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|John Deere 5010 after 49 years|
Here we have a John Deere 5010. In the Early 1960's John Deere finally abandoned the 2 cylinder design. It had served it purposes and been a classic, but there were limits to how large a slow speed 2 cylinder engine would behave. They pushed to to around 75 HP with the 830 using a 6.25" bore by 8" stroke at 1125 RPM. But where from there? The 4 and 6 cylinder models which came out in the 1960's proved honorable replacements for the classic 'Johnny Poppers" which had been around for the 40 previous years. At the upper end of the product line in the 1960's was the 5010. It came in at 125 HP and featured Deere's biggest engine of the day. It was manufactured from 1962 until 1965 when it was replaced by an even more powerful 5020.
The 5010 features a 531 cu in (8.7L) 6 cylinder diesel engine without a turbocharger with a 4.75 x 6 bore and stroke. Never a big seller, it is reported that 7553 of this model were built over 3 years(1963-1965). The drawbar HP was 106 and the PTO HP was 121. At over 12,000 lbs it was heavy and sort of gutless for its size, but legendary for the strength of its drive train.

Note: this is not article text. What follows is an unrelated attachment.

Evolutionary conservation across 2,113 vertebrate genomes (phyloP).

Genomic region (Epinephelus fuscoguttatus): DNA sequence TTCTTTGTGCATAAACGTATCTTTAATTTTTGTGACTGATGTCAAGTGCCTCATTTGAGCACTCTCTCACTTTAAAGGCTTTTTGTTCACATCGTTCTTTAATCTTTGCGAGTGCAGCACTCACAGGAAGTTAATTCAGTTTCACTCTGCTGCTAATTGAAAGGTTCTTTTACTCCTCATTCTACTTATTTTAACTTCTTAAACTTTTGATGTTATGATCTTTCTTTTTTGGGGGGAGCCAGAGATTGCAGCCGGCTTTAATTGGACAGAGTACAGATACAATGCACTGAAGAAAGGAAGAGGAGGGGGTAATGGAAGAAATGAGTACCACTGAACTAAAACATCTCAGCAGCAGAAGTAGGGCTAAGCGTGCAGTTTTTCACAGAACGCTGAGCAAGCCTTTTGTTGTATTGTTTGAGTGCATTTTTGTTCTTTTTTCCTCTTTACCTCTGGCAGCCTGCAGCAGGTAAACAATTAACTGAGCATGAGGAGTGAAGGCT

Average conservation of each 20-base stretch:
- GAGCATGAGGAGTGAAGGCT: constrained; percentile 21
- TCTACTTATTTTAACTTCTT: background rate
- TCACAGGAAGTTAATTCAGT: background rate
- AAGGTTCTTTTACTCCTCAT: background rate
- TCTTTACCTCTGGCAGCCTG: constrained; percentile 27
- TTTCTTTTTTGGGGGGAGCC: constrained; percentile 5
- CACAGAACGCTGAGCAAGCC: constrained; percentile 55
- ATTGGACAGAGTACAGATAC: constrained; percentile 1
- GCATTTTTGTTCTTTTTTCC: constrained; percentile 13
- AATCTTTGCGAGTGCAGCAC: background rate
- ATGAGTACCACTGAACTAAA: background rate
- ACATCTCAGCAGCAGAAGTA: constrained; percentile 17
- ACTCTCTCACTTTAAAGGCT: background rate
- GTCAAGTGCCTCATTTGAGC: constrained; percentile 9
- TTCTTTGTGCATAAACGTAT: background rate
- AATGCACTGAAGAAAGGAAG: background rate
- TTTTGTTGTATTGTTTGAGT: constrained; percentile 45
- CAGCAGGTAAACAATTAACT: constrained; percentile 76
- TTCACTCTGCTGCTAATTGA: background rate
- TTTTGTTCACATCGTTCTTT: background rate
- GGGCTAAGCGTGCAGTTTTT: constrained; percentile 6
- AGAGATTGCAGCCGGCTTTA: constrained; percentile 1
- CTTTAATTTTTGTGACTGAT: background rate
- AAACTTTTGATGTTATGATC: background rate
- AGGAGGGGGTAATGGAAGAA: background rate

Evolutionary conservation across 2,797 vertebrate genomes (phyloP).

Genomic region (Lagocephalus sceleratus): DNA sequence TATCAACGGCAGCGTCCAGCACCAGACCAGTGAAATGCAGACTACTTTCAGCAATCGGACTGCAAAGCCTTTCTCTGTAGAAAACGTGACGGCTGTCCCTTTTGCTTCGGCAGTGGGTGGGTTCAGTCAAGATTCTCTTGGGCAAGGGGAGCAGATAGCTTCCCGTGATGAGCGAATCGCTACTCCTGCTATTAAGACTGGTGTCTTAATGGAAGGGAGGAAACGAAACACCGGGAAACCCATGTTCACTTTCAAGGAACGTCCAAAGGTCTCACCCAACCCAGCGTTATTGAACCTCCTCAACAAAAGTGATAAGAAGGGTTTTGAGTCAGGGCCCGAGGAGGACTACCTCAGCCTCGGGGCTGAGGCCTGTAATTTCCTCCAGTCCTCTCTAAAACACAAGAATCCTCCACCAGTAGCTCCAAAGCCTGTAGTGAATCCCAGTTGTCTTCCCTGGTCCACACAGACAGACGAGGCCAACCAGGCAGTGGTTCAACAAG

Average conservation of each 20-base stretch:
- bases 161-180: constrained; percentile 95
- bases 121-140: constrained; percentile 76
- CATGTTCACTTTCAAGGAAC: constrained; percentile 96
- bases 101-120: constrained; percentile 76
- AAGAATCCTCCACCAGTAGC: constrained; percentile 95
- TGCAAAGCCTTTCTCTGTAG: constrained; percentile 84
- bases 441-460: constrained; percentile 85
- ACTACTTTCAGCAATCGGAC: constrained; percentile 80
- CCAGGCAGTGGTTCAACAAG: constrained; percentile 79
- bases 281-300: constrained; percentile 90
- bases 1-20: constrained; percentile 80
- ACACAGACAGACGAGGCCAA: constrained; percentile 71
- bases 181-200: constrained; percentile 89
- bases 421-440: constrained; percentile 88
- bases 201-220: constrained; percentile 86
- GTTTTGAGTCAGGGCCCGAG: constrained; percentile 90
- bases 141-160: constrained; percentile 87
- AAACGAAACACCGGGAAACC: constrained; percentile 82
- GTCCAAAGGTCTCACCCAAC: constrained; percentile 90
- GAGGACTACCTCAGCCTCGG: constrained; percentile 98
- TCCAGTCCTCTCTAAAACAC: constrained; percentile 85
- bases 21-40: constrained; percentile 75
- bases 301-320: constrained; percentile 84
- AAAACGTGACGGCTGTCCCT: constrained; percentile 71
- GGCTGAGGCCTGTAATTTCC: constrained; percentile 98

It features a 3 point hitch and 2 hydraulic circuits. It has a reputation for having a particularly strong drive train and has only a 1000 RPM PTO. Unlike most of the smaller tractors, it has no provision for adapting to the historic standard of a 540 RPM PTO. This means for the VanNatta's that both this tractor and the John Deere Model R must work to make hay, because we have a rotary scythe set up to work on the 1000 RPM PTO (it needs the power of the big tractor) and we have the baler configured for a classic 540 RPM PTO.
We originally bought this tractor to pull our compactor around, but we use it for others things as well including running the wood splitter and mowing and raking hay. We bought a 5 bottom 3 point hitch plow for it and some day we may actually hook the plow up to the tractor.